Nigeria plans to increase electricity rates by as much as 40 percent for some customers next month as a fall in the value of the naira and rising costs hinder efforts to end daily blackouts in Africa’s largest economy.
“We are working on the numbers and going through the processes,’’ Sam Amadi, chairman of the Nigerian Electricity Regulatory Commission, said in a phone interview late Wednesday from the capital, Abuja. Some bills will increase 5 percent while others will see prices raised as much as 40 percent depending on the power provider and class of customer, he said. The change in rates will take place by mid-November.
Nigeria dismantled its power monopoly and sold 15 state generation and distribution companies in 2013 to private investors in an attempt to end the crippling electricity shortages. Generated output has never risen above 5,000 megawatts, which is about a third of peak demand, while the state-owned transmission system can’t deliver any more than that before it starts breaking down.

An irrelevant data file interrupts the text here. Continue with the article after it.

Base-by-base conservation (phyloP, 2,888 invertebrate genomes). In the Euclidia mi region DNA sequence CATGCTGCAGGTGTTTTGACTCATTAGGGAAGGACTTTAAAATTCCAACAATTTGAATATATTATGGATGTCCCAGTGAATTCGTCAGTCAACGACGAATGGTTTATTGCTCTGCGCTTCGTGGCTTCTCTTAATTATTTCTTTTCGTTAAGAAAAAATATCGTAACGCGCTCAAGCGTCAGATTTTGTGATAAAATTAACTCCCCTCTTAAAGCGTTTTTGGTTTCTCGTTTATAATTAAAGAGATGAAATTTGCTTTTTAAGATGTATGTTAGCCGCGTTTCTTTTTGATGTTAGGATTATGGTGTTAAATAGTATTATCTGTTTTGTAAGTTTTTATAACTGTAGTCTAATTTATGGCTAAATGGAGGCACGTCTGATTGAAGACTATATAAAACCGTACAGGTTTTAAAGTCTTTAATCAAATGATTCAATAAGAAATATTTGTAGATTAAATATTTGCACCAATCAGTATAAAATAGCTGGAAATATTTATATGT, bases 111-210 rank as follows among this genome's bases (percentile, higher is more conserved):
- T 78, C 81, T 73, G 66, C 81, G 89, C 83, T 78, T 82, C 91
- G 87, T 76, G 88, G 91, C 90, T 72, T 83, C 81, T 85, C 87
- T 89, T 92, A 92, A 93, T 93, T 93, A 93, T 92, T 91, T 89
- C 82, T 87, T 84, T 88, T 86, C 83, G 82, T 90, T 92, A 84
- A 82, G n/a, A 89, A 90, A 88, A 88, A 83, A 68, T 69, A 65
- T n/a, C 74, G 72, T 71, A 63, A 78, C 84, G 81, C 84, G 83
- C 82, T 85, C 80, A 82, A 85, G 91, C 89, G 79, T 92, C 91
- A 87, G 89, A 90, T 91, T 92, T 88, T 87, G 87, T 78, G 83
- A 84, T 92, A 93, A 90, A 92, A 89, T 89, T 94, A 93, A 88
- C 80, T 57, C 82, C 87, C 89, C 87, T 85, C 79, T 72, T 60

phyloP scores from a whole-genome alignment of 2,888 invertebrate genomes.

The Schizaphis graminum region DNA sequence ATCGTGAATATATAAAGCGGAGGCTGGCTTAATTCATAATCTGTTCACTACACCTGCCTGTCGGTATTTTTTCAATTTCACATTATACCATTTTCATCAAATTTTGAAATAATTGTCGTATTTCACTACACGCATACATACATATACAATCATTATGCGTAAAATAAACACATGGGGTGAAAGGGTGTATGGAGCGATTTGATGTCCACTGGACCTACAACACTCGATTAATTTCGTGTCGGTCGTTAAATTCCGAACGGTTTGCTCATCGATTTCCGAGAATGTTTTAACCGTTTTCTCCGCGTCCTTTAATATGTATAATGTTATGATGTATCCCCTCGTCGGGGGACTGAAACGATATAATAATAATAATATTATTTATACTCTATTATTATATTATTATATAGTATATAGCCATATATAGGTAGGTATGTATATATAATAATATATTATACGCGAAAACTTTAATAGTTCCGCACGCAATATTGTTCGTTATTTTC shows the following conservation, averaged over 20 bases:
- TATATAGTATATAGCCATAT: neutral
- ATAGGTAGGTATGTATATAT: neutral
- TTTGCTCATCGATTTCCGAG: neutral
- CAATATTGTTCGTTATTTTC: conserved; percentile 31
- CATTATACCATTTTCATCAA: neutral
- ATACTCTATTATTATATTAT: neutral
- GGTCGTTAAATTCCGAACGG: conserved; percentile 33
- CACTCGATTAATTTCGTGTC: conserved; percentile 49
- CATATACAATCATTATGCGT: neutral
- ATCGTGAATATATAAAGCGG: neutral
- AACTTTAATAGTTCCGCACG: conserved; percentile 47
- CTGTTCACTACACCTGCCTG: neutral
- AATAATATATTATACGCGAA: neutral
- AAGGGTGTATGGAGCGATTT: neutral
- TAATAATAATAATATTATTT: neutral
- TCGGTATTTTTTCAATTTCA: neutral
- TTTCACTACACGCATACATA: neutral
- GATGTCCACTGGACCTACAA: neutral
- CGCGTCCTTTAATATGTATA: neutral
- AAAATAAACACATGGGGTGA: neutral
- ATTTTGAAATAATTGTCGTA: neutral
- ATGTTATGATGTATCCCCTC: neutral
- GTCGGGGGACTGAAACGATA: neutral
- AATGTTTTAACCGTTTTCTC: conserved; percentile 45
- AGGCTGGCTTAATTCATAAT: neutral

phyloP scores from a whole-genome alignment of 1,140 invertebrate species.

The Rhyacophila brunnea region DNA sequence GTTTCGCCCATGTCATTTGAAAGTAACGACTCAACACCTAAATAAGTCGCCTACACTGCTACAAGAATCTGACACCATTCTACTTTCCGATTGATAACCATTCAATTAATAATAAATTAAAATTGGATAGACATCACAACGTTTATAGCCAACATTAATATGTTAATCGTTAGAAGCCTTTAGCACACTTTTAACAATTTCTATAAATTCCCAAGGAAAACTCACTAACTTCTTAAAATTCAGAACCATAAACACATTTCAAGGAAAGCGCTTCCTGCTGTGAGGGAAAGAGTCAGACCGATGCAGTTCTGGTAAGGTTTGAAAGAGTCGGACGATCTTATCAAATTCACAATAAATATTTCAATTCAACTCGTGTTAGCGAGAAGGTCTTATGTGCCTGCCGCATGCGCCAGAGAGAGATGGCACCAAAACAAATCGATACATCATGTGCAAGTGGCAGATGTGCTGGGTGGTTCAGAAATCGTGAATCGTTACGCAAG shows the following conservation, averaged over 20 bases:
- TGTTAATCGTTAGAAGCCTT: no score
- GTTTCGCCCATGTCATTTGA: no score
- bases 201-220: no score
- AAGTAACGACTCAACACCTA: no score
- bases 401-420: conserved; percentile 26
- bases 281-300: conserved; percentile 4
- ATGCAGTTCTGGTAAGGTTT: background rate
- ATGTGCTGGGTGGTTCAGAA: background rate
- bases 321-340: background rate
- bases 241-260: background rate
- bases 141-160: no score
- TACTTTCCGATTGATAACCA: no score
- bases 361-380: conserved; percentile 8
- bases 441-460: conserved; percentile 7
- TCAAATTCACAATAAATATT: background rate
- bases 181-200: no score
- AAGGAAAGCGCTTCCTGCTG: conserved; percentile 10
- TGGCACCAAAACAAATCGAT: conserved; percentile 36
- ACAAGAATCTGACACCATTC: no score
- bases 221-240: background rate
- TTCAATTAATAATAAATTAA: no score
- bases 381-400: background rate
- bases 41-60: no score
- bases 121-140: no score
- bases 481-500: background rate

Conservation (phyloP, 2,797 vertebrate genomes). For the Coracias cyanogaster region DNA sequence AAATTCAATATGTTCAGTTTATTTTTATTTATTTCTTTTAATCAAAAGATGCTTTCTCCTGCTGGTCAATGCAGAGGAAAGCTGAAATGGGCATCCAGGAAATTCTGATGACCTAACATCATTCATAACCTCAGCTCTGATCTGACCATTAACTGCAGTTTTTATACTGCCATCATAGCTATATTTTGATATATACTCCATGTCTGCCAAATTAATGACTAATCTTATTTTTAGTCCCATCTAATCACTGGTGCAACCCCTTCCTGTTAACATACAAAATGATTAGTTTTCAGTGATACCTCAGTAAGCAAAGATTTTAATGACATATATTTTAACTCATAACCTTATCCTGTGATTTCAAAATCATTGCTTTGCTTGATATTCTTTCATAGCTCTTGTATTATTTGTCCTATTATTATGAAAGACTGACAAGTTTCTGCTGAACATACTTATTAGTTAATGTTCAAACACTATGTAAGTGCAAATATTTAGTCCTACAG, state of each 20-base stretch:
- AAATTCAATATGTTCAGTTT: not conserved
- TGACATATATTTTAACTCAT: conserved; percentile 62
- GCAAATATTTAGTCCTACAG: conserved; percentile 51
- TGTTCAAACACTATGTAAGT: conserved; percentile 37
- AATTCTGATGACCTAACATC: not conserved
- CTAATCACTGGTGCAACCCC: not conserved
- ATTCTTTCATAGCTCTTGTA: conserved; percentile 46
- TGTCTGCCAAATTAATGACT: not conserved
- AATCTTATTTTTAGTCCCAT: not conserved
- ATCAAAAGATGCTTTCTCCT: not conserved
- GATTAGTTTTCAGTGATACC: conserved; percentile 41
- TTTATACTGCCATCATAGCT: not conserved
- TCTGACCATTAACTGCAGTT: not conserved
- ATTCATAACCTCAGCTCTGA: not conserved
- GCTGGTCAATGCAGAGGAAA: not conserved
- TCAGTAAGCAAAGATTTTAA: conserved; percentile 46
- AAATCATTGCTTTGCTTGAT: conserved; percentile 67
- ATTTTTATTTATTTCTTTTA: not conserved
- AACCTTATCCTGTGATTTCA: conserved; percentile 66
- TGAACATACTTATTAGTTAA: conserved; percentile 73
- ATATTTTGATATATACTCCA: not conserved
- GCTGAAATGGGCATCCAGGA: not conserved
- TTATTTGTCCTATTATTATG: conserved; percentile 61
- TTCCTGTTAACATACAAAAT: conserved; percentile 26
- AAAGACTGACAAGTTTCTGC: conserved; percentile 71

Efforts to boost power supply have been hampered by factors including gas supply, foreign exchange and inflation, that have increased the cost of energy and infrastructure for the power companies, Amadi said. “The law provides for periodic price review when the cost profile changes.”
A slump in crude prices in the past year has put pressure on the naira, forcing the Central Bank of Nigeria, which bailed out the power companies last year, to twice devalue the currency since November. The inflation rate climbed to the highest in more than two years in September to 9.4 percent.
The government-set rates have hampered the distribution companies from paying their bills to the power plants. Just before elections in March, the regulator banned them from charging consumers for losses caused by billing mistakes, effectively cutting the tariff by more than half in some areas. This caused most of the distribution utilities to declare force majeure, saying they couldn’t pay for their power supply.
In June, NERC said it will approve higher prices for natural-gas supply to spur deliveries to power plants.
“If the electricity distribution companies have a good tariff they can pay for gas and they are happy to make more investments,” Amadi said. The average electricity tariff for some of the companies is in the region of 27 naira per kilowatt-hour, he said.